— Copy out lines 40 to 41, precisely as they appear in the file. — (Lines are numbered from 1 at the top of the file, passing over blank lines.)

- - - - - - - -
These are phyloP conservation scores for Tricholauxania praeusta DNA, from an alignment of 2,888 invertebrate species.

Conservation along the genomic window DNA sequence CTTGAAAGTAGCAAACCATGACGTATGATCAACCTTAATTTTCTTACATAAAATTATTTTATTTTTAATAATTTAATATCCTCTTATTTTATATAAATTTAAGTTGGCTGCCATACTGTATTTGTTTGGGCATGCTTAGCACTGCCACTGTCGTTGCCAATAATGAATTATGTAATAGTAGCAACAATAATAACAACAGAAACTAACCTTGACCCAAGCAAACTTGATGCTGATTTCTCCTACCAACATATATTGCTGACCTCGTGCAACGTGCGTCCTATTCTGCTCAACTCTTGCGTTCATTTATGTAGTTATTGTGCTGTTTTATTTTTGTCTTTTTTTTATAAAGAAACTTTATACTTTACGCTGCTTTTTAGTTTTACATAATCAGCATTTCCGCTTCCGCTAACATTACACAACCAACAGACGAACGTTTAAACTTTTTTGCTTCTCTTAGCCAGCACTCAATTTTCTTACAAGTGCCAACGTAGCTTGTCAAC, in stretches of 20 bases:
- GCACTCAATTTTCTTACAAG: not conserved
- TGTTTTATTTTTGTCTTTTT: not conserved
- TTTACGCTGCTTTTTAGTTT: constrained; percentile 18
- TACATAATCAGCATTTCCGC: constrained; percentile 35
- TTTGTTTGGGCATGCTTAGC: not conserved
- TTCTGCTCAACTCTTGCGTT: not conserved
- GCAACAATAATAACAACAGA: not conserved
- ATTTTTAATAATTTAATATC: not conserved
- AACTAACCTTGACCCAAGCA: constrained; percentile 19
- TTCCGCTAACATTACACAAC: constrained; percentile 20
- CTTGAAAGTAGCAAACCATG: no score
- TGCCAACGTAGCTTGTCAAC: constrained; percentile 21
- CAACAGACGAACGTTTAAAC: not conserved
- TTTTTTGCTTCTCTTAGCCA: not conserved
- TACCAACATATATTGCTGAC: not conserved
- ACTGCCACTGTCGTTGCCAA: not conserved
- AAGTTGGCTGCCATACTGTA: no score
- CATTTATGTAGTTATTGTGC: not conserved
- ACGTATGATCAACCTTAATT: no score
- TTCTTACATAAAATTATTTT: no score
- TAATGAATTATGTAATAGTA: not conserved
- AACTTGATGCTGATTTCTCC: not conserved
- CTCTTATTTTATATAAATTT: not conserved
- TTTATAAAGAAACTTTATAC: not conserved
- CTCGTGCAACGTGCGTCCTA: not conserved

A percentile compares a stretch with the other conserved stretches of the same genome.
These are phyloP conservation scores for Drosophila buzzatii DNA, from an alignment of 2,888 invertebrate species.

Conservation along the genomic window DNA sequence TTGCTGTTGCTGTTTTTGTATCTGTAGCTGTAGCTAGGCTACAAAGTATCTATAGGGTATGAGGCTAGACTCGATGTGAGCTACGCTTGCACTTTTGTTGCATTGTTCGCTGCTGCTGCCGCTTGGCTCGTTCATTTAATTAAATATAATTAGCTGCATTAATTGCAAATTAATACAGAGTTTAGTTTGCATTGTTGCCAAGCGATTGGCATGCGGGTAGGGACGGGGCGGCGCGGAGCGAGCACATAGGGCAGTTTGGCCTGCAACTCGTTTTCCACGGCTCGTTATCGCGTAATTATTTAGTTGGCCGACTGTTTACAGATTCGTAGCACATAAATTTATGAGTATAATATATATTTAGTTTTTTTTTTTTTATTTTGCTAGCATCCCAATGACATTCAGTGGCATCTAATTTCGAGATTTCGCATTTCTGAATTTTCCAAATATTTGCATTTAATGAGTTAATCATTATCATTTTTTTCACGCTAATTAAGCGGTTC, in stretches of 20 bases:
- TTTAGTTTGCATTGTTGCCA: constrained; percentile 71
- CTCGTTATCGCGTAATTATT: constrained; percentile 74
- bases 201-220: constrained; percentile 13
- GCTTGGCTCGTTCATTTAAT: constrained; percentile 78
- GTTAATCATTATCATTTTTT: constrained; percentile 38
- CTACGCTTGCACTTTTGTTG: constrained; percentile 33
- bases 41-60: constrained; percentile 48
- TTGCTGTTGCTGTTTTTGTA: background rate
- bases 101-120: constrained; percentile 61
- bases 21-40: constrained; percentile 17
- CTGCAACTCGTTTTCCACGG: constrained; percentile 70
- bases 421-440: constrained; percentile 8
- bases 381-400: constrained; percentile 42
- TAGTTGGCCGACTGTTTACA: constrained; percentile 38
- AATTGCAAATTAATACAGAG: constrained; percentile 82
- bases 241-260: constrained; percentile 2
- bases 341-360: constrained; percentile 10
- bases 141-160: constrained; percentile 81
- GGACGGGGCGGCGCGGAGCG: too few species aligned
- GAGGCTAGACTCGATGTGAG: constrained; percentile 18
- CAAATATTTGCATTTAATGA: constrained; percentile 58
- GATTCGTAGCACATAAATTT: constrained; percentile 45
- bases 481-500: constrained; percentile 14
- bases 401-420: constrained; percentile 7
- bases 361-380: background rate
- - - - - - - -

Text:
- bases 21-40: constrained; percentile 17
- CTGCAACTCGTTTTCCACGG: constrained; percentile 70